Once upon a time in the early 70s in a place far from here, a little boy fell under the spell of a beautiful object that held its beauty in teardrops of dangling glass.
I don't really have a first memory of it; it’s more of an awareness. I was younger than seven when it shined its way onto my radar and bedazzled me with its glittering prisms that created sparkling rainbows. I know this because when I was seven-and-a-half my grandparents moved from the "old" house into the "new" house (more than 30 years later and we still differentiate between the two houses like that). Anyway, I remember it hanging in the formal living room of the old house: a grand room full of furniture that was different from all the other furniture in the house; that room you weren't allowed to enter unless it was a special occasion like prom night or Easter morning, and you were in there to have your picture taken.
When their new house was ready for occupancy, the chandelier made the move. It was hung in the new formal living. The same furniture from the previous formal living room was arranged in the new formal living room, the aesthetic completed with white shag carpet and a window treatment that Scarlett O’Hara would have been proud to take down and have made into a dress. I was old enough to be aware of beautiful things by then and seeing the chandelier hanging in that room was when my fascination with it really took root.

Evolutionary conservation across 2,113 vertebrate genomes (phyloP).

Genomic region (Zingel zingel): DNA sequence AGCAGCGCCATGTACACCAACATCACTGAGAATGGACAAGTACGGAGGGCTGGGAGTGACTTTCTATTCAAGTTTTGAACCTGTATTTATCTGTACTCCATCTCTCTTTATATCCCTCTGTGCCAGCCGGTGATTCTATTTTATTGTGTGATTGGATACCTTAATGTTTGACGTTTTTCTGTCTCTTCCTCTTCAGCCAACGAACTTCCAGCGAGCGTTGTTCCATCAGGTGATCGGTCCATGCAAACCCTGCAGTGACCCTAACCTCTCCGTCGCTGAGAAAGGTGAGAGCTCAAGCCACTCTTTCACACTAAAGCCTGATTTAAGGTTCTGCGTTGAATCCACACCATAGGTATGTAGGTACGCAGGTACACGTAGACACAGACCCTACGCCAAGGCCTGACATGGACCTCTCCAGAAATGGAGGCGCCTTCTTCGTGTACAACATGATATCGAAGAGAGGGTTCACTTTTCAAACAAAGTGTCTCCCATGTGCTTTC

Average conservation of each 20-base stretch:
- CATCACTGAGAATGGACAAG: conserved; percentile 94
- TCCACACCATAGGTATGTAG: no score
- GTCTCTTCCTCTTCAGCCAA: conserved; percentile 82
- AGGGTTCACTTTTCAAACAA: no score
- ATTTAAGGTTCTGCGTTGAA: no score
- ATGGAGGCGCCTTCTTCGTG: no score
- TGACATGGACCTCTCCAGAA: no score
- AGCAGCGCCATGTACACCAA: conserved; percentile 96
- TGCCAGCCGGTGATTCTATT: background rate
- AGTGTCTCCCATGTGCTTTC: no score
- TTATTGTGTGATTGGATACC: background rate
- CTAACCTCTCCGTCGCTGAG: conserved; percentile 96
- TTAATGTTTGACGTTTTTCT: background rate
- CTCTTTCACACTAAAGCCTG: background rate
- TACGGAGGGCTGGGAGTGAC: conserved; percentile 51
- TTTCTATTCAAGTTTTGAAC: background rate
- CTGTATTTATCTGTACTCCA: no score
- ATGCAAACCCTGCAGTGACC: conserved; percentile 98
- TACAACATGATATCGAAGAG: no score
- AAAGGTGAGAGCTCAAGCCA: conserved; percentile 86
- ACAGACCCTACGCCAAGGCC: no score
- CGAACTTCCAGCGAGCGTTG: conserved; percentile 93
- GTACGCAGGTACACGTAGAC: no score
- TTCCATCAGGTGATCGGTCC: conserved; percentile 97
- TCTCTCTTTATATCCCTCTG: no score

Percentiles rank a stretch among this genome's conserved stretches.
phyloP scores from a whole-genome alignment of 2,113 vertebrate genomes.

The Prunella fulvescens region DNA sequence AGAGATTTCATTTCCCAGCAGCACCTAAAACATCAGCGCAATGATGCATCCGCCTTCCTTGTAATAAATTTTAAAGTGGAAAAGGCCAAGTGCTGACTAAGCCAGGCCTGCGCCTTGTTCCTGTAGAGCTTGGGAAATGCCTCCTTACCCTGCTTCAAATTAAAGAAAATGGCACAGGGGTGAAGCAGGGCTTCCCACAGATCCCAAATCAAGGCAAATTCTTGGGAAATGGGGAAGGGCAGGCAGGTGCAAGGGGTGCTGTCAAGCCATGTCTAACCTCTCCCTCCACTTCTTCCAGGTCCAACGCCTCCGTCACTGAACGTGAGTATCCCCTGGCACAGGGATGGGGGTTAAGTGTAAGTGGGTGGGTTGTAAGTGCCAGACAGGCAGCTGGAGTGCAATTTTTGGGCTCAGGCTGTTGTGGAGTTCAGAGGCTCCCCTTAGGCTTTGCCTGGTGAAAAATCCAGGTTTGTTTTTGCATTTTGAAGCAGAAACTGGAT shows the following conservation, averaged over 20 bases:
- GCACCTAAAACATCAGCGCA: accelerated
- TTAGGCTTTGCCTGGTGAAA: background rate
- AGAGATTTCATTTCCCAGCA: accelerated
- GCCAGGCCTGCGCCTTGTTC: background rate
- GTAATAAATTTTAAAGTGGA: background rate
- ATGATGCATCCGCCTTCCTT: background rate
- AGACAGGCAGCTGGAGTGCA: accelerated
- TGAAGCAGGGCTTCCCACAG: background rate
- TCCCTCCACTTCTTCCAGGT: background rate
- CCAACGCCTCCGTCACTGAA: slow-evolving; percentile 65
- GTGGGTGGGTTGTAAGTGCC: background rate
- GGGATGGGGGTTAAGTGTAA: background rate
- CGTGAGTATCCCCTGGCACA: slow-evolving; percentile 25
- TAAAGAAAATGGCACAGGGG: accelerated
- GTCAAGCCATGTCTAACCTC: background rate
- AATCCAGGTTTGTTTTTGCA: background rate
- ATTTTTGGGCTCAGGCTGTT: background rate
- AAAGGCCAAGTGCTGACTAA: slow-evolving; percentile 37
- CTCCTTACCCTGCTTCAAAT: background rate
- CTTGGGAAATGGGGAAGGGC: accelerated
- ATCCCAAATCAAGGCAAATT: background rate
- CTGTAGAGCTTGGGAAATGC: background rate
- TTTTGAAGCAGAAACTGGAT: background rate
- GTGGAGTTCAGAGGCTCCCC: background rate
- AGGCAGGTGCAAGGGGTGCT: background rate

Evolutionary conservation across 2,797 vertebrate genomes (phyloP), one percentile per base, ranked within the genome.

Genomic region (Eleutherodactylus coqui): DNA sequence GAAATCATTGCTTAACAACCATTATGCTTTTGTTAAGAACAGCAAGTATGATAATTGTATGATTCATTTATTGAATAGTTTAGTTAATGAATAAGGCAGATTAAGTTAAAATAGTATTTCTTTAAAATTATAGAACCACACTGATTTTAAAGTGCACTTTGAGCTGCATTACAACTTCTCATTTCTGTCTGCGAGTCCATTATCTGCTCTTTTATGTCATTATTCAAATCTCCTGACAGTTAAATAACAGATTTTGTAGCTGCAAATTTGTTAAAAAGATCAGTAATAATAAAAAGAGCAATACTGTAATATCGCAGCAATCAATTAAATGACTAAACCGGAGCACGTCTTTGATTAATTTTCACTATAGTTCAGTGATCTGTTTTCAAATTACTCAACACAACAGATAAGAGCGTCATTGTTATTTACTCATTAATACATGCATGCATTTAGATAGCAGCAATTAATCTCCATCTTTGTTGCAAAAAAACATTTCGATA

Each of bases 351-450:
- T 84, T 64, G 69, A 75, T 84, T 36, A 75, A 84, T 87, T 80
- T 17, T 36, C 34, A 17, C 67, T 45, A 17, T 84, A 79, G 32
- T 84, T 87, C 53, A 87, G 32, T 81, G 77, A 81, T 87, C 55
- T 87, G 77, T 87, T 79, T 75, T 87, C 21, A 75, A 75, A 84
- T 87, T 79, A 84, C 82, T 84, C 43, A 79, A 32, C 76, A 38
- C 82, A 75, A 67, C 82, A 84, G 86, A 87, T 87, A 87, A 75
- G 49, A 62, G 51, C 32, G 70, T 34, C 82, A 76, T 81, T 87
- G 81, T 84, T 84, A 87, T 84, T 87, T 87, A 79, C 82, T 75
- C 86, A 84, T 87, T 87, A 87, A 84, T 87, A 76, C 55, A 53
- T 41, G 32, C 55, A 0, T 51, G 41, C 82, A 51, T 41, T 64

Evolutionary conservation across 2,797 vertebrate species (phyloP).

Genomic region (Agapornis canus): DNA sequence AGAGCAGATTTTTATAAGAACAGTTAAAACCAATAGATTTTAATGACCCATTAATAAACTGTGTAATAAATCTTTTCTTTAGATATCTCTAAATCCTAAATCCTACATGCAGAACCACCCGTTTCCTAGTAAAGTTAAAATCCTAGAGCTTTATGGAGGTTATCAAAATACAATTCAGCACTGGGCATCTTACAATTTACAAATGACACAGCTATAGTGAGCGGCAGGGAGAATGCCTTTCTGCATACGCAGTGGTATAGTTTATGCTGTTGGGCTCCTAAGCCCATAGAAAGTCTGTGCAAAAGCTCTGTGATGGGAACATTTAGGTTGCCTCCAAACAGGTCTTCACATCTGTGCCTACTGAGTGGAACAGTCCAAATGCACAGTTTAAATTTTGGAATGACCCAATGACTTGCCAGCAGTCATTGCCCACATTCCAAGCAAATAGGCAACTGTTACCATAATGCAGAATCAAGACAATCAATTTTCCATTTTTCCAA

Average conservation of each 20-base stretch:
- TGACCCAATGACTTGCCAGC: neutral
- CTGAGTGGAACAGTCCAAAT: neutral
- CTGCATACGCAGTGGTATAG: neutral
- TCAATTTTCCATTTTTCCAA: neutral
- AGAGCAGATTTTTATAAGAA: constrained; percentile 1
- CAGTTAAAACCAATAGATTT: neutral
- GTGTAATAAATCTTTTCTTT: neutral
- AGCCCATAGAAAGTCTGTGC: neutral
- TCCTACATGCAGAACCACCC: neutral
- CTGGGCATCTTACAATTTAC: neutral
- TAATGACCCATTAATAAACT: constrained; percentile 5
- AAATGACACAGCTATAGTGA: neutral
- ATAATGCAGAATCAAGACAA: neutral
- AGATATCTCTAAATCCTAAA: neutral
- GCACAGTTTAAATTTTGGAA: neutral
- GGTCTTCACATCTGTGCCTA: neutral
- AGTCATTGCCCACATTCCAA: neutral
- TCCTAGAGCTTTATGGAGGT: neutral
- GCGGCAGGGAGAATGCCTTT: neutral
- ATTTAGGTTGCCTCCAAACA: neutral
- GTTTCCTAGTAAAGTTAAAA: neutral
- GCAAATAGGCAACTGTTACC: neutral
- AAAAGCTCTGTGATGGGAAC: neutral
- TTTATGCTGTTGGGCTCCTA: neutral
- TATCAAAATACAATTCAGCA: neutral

I used to sneak a stroll through that room when no one was watching just so I could feel for a moment like I was transported to another place--say a room in the Carrington mansion on Dynasty or the Chancellor mansion on The Young and the Restless. I have always had a vivid imagination and that room became the setting for my fantasies when I could actually find a moment to tiptoe into it: moving nothing yet touching everything; absorbing the atmosphere. If I listen hard enough I can hear my grandmother calling my name from the den asking me what I was doing. She knew when I was being too quiet that I was in that room.
I loved to play dress up as a little boy and nothing was better than having a large "diamond" hanging from a chain around my neck. I was so excited when I got tall enough to reach the lowest hanging teardrops on the chandelier. (It ranks right up there with my feet fitting into my mother’s shoes, but that’s another story.) When I found myself in the house alone I would trespass into that room and take one of the teardrops down and hang it from a necklace that I had managed to secretly take from my grandmother’s bedroom. I remember the heart-racing fear of getting caught and the heart-pounding race against time to get that teardrop looped back into its slot when the back door opened. I remember exiting the room at the end farthest from the back door turning as I did to make sure there was no evidence that I'd been inside it at all.
That little boy who used to thrill at the stolen moments of hanging one of those teardrops around his neck grew up to be the man who couldn’t resist hanging one of those teardrops around his neck before placing it in its rightful slot in its new home.